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Potential Pitfalls of Using Your Client's Employees as Consulting Experts Plus an Ediscovery Checklist

By Kathryn Hughes | Thursday, December 20, 2012

Originally published in the June 15, 2012 issue of LitigationWorld: As you know, two types of experts exist — testifying experts and consulting experts. It often seems to make sense for an employee of your client to serve as a consulting expert because of their knowledge and because you don't have to pay them. But there's a potential pitfall — using an employee of a party may subject their opinions to disclosure, thereby eliminating a key benefit of consulting experts. In this issue of LitigationWorld, Seattle litigator and civil procedure expert Kim Gunning analyzes this issue. You'll learn about the current split in the courts, and a federal district court opinion issued last month that may pave the way for a resolution by the SCOTUS. Also, don't miss the LitigationWorld Pick of the Week for a handy checklist to document the ediscovery process so that you can prove reasonableness if challenged.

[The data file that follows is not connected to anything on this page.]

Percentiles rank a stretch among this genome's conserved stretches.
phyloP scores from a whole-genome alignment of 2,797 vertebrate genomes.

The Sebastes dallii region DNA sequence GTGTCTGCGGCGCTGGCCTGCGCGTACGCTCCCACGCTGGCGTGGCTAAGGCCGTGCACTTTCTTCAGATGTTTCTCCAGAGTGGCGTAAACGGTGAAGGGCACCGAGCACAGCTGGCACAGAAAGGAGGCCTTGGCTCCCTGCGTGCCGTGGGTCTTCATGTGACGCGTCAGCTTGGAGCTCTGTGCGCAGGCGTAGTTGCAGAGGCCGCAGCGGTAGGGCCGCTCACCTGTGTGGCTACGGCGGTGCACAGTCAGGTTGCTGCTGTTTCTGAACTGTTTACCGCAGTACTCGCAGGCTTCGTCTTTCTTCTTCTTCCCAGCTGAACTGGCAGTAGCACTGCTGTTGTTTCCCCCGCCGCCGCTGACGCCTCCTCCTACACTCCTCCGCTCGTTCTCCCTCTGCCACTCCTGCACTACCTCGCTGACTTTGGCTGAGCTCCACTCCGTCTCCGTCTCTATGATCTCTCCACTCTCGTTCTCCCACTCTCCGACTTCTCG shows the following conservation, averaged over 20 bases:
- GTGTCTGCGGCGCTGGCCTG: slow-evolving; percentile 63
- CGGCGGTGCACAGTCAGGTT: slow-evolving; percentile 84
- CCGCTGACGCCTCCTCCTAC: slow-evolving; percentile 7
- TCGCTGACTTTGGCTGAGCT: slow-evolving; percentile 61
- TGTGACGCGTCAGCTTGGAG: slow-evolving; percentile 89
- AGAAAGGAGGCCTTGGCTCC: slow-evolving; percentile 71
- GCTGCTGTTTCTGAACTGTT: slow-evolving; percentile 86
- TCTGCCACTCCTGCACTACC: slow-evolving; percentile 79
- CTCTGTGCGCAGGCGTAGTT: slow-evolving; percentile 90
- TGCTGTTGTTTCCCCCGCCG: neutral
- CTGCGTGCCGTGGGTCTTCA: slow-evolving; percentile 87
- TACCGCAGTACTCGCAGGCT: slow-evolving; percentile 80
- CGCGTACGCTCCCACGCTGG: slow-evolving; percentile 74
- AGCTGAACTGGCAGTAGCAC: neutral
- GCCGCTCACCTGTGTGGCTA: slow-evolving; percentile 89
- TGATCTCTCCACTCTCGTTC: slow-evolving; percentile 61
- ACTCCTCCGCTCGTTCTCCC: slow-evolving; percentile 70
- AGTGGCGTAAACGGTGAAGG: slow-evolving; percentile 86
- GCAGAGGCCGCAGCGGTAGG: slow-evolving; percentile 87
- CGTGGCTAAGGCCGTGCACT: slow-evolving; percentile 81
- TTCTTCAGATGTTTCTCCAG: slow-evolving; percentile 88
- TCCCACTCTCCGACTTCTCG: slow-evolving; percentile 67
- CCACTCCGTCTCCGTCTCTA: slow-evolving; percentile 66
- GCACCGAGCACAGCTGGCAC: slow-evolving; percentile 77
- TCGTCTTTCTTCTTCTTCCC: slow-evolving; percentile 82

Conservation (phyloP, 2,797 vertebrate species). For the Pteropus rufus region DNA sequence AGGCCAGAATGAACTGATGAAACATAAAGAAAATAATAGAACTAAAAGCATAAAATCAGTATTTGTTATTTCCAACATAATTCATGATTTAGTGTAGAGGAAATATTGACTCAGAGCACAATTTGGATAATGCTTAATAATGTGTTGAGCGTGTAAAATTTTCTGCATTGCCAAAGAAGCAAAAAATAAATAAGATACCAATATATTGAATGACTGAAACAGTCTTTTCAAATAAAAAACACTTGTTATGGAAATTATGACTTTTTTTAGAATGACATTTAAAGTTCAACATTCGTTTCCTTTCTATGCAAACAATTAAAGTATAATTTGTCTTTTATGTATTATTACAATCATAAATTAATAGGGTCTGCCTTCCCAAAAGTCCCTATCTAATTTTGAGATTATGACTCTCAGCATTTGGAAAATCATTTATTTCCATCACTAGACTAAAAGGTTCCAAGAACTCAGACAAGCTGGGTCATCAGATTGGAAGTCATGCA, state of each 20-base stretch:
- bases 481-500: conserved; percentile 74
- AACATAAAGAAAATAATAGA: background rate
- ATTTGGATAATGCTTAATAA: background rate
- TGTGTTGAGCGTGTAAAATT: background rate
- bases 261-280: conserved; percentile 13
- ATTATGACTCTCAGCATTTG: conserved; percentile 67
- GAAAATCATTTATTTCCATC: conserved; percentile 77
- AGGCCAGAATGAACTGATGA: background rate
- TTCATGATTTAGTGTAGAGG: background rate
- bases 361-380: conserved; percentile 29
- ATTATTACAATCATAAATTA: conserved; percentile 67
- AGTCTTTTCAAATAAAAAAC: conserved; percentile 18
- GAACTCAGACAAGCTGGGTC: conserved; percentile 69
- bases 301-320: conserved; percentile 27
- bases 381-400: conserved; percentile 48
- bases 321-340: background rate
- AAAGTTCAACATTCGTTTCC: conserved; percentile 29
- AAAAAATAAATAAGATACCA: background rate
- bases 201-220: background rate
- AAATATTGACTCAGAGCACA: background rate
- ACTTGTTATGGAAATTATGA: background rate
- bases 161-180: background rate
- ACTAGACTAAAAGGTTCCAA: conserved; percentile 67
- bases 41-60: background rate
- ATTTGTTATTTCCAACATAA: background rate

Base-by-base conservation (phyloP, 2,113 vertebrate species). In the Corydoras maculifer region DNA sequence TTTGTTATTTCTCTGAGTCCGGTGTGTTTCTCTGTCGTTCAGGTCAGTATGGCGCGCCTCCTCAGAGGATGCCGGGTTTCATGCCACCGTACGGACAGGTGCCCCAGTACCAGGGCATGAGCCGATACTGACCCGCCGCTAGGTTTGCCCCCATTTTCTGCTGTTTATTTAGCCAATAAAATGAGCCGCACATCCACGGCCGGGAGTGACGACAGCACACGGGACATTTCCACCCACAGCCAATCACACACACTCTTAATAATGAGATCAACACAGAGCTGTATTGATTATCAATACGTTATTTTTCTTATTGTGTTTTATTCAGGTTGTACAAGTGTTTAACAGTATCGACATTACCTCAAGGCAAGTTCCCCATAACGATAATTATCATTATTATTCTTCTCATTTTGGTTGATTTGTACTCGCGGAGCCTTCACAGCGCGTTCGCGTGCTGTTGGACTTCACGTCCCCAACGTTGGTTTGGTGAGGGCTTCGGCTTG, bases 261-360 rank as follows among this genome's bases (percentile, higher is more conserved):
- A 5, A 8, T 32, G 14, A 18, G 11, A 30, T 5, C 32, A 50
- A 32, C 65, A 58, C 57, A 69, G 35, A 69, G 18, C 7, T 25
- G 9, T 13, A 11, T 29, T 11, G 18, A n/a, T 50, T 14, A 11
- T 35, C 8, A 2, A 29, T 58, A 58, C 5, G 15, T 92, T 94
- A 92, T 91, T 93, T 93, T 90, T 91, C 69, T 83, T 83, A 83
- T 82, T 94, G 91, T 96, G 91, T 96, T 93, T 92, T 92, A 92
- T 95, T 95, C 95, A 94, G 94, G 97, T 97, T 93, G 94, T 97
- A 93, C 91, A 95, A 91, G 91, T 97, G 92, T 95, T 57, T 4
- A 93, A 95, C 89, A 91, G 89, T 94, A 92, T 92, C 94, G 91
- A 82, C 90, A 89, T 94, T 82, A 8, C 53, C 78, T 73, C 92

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Topics: Litigation/Discovery/Trials | LitigationWorld
 
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